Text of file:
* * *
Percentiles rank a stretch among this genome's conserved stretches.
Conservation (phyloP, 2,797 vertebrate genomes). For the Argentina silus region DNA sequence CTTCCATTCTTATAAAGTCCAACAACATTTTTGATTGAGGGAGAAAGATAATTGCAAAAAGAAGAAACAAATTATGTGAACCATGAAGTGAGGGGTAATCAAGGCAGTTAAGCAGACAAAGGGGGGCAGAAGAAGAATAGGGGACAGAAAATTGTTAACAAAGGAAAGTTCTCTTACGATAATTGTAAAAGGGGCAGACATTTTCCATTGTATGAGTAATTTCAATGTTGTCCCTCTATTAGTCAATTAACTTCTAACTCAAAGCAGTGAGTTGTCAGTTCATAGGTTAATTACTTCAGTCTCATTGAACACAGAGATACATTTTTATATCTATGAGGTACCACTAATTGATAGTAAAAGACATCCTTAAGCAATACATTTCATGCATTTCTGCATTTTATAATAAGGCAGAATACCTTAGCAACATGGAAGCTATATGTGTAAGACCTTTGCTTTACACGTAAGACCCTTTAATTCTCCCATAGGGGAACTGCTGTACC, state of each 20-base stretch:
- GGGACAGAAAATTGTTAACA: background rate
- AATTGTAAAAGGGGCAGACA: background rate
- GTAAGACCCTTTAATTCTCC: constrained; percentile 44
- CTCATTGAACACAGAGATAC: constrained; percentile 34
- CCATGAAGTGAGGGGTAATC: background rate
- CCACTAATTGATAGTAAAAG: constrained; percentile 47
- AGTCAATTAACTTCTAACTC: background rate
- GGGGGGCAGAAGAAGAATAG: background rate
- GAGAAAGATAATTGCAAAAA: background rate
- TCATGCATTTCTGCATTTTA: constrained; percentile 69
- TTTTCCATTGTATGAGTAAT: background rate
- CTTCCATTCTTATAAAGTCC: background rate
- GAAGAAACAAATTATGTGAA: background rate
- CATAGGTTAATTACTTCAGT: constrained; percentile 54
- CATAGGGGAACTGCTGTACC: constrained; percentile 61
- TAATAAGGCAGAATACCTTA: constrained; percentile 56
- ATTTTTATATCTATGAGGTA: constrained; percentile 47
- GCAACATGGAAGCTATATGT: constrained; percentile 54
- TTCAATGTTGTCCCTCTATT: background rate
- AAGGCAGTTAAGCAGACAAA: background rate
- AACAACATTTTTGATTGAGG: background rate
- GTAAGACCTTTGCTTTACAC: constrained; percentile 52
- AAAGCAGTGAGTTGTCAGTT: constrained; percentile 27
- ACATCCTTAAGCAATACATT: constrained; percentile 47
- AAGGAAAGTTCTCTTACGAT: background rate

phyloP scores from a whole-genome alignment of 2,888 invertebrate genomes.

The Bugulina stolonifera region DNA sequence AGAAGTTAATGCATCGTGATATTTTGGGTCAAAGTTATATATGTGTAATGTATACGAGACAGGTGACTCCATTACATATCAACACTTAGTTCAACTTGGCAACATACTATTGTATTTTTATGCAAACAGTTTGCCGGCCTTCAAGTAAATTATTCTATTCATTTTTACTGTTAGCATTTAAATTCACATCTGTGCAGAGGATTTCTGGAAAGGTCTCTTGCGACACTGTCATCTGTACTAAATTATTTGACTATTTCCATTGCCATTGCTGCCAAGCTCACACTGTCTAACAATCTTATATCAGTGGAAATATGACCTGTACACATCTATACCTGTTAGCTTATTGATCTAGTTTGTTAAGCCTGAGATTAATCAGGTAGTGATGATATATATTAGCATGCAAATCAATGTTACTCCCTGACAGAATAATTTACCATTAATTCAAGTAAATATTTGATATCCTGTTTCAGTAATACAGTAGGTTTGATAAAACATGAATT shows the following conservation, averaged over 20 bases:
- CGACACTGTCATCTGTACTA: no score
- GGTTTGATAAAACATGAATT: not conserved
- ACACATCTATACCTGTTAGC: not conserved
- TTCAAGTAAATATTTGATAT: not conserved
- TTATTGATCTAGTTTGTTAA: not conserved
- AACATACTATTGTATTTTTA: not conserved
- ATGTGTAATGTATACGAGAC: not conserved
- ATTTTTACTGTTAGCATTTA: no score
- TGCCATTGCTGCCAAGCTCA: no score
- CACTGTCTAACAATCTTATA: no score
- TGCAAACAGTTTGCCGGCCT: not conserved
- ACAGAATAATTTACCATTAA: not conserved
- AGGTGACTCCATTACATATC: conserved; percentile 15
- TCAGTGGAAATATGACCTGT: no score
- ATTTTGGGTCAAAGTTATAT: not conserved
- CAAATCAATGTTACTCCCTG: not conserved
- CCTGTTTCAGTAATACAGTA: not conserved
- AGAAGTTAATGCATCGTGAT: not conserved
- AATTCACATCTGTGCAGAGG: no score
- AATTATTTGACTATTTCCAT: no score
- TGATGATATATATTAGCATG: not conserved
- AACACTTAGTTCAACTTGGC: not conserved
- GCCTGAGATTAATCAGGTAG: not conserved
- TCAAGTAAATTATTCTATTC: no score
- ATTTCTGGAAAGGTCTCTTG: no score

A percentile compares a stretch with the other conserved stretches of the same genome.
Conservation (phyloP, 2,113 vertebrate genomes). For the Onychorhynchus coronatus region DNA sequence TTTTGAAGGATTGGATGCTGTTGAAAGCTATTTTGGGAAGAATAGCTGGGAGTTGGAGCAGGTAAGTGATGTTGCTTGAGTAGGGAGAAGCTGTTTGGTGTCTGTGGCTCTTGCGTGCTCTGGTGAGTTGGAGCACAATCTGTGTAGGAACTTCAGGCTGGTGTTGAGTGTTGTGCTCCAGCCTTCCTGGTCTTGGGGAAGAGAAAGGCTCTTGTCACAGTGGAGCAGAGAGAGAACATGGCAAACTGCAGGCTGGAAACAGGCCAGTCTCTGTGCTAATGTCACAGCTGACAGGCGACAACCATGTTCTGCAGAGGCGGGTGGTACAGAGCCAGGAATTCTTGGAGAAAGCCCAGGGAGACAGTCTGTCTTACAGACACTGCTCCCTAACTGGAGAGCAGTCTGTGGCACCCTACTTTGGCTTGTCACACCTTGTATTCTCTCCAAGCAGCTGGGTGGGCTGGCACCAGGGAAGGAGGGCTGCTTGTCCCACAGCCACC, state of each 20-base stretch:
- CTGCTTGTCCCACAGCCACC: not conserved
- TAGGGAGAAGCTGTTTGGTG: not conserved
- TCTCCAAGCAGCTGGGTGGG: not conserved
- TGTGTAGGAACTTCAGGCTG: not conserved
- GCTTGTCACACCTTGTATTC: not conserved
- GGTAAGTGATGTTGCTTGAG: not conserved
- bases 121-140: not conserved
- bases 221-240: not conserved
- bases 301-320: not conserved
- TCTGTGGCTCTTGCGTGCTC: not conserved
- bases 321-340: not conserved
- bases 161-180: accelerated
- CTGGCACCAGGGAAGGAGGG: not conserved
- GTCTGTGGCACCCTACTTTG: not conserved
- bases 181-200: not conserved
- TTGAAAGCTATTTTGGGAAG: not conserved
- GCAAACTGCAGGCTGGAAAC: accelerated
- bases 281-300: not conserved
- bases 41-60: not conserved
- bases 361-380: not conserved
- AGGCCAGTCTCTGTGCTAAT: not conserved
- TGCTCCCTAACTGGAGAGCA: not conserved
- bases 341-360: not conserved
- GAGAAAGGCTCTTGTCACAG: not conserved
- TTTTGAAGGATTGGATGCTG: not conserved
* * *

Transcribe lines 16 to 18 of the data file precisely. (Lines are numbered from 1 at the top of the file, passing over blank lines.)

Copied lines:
- CATAGGTTAATTACTTCAGT: constrained; percentile 54
- CATAGGGGAACTGCTGTACC: constrained; percentile 61
- TAATAAGGCAGAATACCTTA: constrained; percentile 56